Recent Literature

  • Bakos A, Rikker C, Tóvárosi S, Kárteszi M, “[The therapeutical efficiency of the newest extracorporal elimination procedure (Prometheus(R) treatment) in acute liver failure caused by intoxication.]” Orv Hetil 2007 Oct 1; 148(42):1981-1988. (Hungarian)
  • Berger KJ, Guss DA, “Mycotoxins revisited: Part I.” J. Emerg. Med. 2005 Gan; 28(1):53-62.
  • Diaz JH, “Syndromic diagnosis and management of confirmed mushroom poisonings.” Crit Care Med 2005 Feb; 33(2):427-36.
  • Erguven M, Yilmaz O, Deveci M, Aksu N, Dursun F, Pelit M, Cebeci N. “Mushroom poisoning.” Indian J Pediatr 2007 Sep; 74(9):847-52.
  • Escudié L, Fancoz C, Vinel JP, Moucari R, Cournot M, Paradis V, Sauvanet A, Belghiti J, Valla D, Bernuau J, Durand F, “Amanita phalloides poisoning: Reassessment of prognostic factors and indications for emergency liver transplantation.” J Hepatol 2007 March; 46(3) 466-473.
  • Tsutomu F, Etsuro S, Katsumi S, “Effect of Feeding with a Poisonous Mushroom Clitocybe acromelalga on the Metabolism of Tryptophan-Niacin in Rats.” Journal of the Food Hygenic Society of Japan 2001 42(3):190-196 (Japanese)
  • Joshi A, Awale P, Shrestha A, Lee M, “Acute Mushroom Poisoning: a report of 41 cases.” JNMA J Nepal Med Assoc 2007 Jan-mar; 46(165):7-12.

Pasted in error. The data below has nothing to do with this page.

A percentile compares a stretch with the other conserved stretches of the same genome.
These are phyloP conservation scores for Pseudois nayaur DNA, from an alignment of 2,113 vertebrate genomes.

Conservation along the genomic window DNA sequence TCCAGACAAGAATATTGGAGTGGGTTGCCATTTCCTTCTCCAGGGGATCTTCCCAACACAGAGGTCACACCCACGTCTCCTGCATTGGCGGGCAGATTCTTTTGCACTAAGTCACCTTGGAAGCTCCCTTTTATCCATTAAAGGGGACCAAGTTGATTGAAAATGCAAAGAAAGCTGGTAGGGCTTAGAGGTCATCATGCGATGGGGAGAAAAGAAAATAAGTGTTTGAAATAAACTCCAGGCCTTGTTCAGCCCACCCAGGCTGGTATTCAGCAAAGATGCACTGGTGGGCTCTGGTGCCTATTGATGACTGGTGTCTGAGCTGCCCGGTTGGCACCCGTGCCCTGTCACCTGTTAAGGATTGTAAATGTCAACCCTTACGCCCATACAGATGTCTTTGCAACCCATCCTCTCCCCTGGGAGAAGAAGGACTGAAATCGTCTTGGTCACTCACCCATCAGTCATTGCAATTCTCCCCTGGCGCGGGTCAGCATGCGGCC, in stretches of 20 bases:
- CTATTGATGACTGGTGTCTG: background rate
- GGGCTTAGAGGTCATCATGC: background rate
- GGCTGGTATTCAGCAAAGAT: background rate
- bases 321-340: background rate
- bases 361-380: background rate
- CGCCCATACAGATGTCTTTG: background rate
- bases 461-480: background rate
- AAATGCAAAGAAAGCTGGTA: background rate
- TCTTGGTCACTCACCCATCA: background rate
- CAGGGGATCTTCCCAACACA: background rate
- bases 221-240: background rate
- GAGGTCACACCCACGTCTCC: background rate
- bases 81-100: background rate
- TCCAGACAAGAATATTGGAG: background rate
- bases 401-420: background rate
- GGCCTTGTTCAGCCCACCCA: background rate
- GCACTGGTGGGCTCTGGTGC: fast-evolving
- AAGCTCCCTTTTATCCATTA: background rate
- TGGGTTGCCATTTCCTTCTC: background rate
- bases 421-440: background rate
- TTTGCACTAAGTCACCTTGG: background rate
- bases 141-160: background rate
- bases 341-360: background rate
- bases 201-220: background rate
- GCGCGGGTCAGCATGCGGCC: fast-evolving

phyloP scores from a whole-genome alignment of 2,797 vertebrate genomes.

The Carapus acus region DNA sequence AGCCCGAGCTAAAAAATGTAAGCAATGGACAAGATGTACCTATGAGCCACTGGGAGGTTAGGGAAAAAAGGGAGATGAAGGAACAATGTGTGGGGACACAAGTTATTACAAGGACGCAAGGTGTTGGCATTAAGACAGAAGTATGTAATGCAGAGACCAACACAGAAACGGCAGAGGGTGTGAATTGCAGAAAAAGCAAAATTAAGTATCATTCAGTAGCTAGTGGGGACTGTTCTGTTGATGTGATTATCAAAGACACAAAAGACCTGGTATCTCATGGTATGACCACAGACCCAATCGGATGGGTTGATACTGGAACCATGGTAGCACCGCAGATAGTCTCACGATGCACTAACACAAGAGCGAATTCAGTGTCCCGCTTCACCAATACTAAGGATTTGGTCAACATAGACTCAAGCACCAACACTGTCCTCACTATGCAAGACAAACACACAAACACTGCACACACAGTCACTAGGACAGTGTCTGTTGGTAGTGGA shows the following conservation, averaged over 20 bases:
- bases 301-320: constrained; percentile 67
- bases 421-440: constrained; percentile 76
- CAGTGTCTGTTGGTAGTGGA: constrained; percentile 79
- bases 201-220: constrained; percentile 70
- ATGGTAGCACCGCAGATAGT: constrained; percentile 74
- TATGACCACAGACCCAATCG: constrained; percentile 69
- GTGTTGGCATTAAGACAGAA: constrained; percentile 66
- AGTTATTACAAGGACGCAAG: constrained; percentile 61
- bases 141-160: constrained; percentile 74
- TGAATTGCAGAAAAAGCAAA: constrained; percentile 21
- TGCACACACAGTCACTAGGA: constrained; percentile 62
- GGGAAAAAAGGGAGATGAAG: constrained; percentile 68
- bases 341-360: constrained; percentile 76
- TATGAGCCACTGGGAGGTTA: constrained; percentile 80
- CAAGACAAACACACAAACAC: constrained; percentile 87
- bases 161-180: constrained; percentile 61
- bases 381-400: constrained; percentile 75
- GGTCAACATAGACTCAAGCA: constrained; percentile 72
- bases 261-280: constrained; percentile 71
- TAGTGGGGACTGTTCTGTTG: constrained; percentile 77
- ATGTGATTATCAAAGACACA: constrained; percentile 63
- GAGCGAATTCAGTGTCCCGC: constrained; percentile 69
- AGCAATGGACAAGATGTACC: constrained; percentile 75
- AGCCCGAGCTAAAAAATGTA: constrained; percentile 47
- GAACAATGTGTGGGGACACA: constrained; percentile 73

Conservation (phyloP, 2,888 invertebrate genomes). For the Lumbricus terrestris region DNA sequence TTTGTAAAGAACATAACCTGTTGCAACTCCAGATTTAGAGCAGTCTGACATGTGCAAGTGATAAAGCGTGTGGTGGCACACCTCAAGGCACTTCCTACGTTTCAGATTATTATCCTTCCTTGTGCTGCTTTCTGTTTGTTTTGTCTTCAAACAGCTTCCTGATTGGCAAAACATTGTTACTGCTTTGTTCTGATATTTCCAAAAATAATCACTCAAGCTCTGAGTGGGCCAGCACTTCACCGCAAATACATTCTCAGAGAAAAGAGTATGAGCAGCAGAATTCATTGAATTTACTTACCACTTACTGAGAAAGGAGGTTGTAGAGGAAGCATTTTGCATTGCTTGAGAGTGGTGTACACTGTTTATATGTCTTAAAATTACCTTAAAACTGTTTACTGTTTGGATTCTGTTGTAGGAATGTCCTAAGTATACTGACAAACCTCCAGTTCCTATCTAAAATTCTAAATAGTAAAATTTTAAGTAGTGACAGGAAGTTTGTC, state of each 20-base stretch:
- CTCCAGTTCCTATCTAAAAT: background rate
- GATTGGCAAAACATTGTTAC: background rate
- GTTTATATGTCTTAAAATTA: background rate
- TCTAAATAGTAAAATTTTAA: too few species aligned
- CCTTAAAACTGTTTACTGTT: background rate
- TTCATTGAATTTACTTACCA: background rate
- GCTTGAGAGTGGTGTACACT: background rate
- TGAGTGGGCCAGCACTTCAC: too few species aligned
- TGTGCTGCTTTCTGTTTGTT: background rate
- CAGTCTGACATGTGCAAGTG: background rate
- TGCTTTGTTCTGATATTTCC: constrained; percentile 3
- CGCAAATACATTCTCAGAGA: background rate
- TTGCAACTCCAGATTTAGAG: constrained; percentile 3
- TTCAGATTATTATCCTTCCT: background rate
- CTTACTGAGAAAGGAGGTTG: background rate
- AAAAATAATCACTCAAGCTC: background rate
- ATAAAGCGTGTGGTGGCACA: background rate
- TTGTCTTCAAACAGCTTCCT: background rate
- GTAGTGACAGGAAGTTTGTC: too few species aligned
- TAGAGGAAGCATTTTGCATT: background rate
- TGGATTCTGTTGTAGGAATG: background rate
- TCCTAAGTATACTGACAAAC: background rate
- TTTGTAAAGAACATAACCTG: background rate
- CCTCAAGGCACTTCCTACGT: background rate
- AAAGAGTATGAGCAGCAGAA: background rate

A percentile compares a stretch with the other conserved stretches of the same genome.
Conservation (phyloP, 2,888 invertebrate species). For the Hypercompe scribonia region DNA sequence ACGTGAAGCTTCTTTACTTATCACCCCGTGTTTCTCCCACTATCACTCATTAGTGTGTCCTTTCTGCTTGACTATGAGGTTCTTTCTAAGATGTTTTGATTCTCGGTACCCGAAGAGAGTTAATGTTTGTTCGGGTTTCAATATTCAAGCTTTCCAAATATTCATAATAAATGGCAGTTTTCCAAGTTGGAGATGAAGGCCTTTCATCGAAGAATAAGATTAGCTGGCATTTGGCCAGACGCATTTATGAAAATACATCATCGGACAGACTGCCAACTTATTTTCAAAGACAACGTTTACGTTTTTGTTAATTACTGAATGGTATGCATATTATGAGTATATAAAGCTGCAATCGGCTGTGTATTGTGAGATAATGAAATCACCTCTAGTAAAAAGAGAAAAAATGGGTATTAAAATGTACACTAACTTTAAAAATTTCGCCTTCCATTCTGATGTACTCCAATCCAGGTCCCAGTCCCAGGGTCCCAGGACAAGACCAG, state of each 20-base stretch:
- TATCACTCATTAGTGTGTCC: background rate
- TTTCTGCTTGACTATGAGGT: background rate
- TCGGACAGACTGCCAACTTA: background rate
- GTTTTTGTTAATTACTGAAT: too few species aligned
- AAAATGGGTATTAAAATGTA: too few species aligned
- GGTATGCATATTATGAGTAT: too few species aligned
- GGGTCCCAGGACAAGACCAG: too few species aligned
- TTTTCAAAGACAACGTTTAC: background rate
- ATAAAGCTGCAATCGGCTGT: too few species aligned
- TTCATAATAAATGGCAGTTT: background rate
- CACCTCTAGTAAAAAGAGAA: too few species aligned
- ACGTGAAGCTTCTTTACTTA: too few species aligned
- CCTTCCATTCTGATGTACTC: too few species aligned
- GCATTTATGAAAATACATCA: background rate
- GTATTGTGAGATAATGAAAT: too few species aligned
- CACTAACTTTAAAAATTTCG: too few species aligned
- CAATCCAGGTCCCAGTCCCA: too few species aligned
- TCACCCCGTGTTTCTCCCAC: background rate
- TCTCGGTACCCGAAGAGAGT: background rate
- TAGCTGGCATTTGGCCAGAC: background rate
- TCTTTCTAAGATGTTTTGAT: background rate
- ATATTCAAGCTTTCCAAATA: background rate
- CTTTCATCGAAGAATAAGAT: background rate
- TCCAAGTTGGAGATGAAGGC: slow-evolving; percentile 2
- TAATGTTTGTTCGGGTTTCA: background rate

• Karakayali H, Ekici Y, Ozcay F, Bileziki B, Arslan G, Haberal M, “Pediatric liver transplantation for acute liver failure.” Transplant Proc 2007 May; 39(4):1157-60.
  • Madhok M, “Amanita bisporigera. Ingestion and death from mistaken identity.” Minn Med 2007 Sep; 90(9):48-50.
  • Pawlowska J, Pawlak J, Kami?ski A, Hevelke P, Jankowska I, Teisseyre M, Szymczak M, Kalici?iski P, Krawczyk M, “[Amanita phalloides poisoning as an indication for liver transplantation in three family members].” Wiad Lek 206: 59(1-2):131-4. (Polish)
  • Pradhan SC, Girish C, “Hepatoprotective herbal drug, silymarin from experimental pharmacology to clinical medicine.” Indian J Med Res 2006 Nov; 124(5):491-504.
  • Puschner B, Rose HH, Filigenzi MS, “Diagnosis of amanita toxicosis in a dog with acute hepatic necrosis.” J Vet Diagn Invest 2007 May; 19(3):312-7.
  • Rainone F, “Milk thistle.” Am Fam Physician 2005 Oct 1; 72(7):1285-8.
  • Robertson C, Wright L, Gamiet S, Machnicki N, Ammirati J, Birkebak J, Meyer C, and Allen A, “Cortinarius rubellus Cooke from British Columbia, Canada and Western Washington, USA.” Pacific Northwest Fungi 2006 May; 1(6):1-7.
  • Savius P, Danel V, “New Syndromes in Mushroom Poisoning.” Toxicol Rev 2006; 25(3):199-209.
  • Yang WS, Lin CH, Huang JW, Fang CC, “Acute renal failure caused by mushroom poisoning.” J Formos Med Assoc 2006 Mar; 105(3):263-7.
  • Unverir P, Soner BC, Dedeoglu E, Karcioglu O, Boztok K, and Tuncok Y, “Renal and hepatic injury with elevated cardiac enzymes in Amanita phalloides poisoning: a case report.” Hum Exp Toxicol 2007 Sep; 26(9):757-61.
  • Xiao GL, Zhang CH, Liu FY, Chen ZH, Hu SY, “Clinical experience in treatment of Amanita mushroom poisoning with Glossy Ganoderma Decoction and routine western medicines.” Chin J Inter Med 2007 Jun; 13(2):145-147.
  • Zhao J, Cao M, Zhang J, Sun Q, chen Q, Yang ZR, “Pathological effects of the mushroom toxin alpha-amanitin on BALB/c mice.” Peptides 2006 Dec; 27(12):3047-3052.

Web Resources